The US Supreme Court on Monday limited new trials for felons convicted for being in possession of a firearm, limiting the retroactive application of its 2019 decision Rehaif v. United States.
The issue in Greer v. United States involved 18 USC §922(g), the federal law prohibiting felons from possessing firearms. Under the 2019 decision in Rehaif, the government had to prove both that a defendant knew he possessed a firearm and that he knew he belonged to a category of persons prohibited from possessing firearms in order to convict that defendant under the statute.
Gregory Greer and Michael Gary were separately convicted of being felons in possession of a firearm, prior to the decision in Rehaif. Greer was convicted and sent to prison, but he appealed the decision following Rehaif. Gary pleaded guilty to the charge, but, following Rehaif, the court held that the government had committed a structural error by failing to inform Gary that the government was obligated to prove that Gary knew he was a felon at the time of the offense. His conviction was vacated, and the government appealed.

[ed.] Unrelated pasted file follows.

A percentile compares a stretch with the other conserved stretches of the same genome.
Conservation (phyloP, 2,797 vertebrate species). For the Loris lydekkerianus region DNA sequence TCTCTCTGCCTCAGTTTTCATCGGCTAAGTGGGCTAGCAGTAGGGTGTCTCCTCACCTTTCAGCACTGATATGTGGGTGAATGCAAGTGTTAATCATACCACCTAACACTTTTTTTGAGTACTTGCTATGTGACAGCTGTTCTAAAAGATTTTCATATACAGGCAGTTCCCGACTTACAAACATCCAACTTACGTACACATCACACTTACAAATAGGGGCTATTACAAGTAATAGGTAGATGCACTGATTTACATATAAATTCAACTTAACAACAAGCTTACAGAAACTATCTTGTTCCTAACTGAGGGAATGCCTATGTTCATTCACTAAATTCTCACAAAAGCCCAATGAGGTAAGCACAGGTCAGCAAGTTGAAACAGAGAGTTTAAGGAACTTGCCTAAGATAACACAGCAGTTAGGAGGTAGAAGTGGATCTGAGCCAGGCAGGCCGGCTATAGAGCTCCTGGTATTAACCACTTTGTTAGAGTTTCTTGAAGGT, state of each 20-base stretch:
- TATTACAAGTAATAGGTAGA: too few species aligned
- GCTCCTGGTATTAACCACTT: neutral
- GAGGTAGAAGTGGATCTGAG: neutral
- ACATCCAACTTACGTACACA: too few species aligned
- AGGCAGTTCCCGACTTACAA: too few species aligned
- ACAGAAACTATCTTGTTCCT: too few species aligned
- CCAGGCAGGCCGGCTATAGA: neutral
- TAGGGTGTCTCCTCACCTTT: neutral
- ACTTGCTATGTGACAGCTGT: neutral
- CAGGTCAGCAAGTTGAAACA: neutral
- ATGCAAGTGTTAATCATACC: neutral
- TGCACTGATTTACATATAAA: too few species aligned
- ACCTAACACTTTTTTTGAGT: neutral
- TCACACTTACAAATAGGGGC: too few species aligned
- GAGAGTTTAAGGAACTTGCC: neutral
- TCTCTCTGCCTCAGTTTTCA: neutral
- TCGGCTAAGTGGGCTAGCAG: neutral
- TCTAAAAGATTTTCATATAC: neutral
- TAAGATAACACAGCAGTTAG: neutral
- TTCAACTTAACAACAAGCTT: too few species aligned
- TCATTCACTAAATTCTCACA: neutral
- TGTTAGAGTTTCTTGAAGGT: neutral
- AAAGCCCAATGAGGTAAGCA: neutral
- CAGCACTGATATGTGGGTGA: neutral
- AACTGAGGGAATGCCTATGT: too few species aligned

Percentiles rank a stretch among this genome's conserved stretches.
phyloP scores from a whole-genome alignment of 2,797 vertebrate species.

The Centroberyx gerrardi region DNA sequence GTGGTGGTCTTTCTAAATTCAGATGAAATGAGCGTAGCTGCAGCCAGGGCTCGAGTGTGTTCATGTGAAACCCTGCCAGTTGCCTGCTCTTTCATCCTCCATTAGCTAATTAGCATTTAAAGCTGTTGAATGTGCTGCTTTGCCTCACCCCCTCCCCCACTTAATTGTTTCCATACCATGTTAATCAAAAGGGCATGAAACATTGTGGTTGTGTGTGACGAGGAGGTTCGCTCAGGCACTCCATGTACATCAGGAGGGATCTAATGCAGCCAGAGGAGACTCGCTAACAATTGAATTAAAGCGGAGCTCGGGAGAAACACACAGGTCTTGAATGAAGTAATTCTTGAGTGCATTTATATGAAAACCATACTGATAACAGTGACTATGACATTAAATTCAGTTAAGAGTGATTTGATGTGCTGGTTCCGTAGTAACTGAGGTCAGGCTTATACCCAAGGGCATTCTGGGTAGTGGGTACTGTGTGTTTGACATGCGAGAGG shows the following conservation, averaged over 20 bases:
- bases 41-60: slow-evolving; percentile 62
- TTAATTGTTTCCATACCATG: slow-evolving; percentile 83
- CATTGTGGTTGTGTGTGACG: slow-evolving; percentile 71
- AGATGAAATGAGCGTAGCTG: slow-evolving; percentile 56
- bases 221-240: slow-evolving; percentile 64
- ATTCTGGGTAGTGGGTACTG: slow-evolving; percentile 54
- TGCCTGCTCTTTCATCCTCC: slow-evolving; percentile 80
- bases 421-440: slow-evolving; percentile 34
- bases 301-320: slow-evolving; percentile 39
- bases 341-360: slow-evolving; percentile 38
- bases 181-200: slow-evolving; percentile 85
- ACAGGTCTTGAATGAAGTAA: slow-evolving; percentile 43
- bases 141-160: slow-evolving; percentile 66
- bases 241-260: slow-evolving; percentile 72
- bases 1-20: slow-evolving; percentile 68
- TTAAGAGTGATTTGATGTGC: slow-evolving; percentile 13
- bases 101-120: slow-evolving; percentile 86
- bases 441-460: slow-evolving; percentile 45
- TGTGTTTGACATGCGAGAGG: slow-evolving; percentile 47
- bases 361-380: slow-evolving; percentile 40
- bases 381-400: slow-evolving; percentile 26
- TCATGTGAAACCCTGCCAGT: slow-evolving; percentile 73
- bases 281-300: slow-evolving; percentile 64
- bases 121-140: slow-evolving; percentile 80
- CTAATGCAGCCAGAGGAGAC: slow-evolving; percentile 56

On Monday, the Supreme Court held that, in these types of cases, an error based on Rehaif is not a basis for plain error relief unless the defendant “first makes a sufficient argument or representation on appeal that he would have presented evidence at trial that he did not in fact know he was a felon.” A defendant forfeits the claim of error if he has the opportunity to object but fails to do so.
In an opinion written by Justice Brett Kavanaugh, the court found that the errors occurred during Greer’s and Gary’s trial court proceedings and that the errors were plain. Greer and Gary respectively had to show that, if the district court had correctly instructed the jury, that there was a “reasonable probability” that he would have been acquitted or would have not pled guilty. The court found that neither carried that burden, as both had been convicted of multiple felonies prior.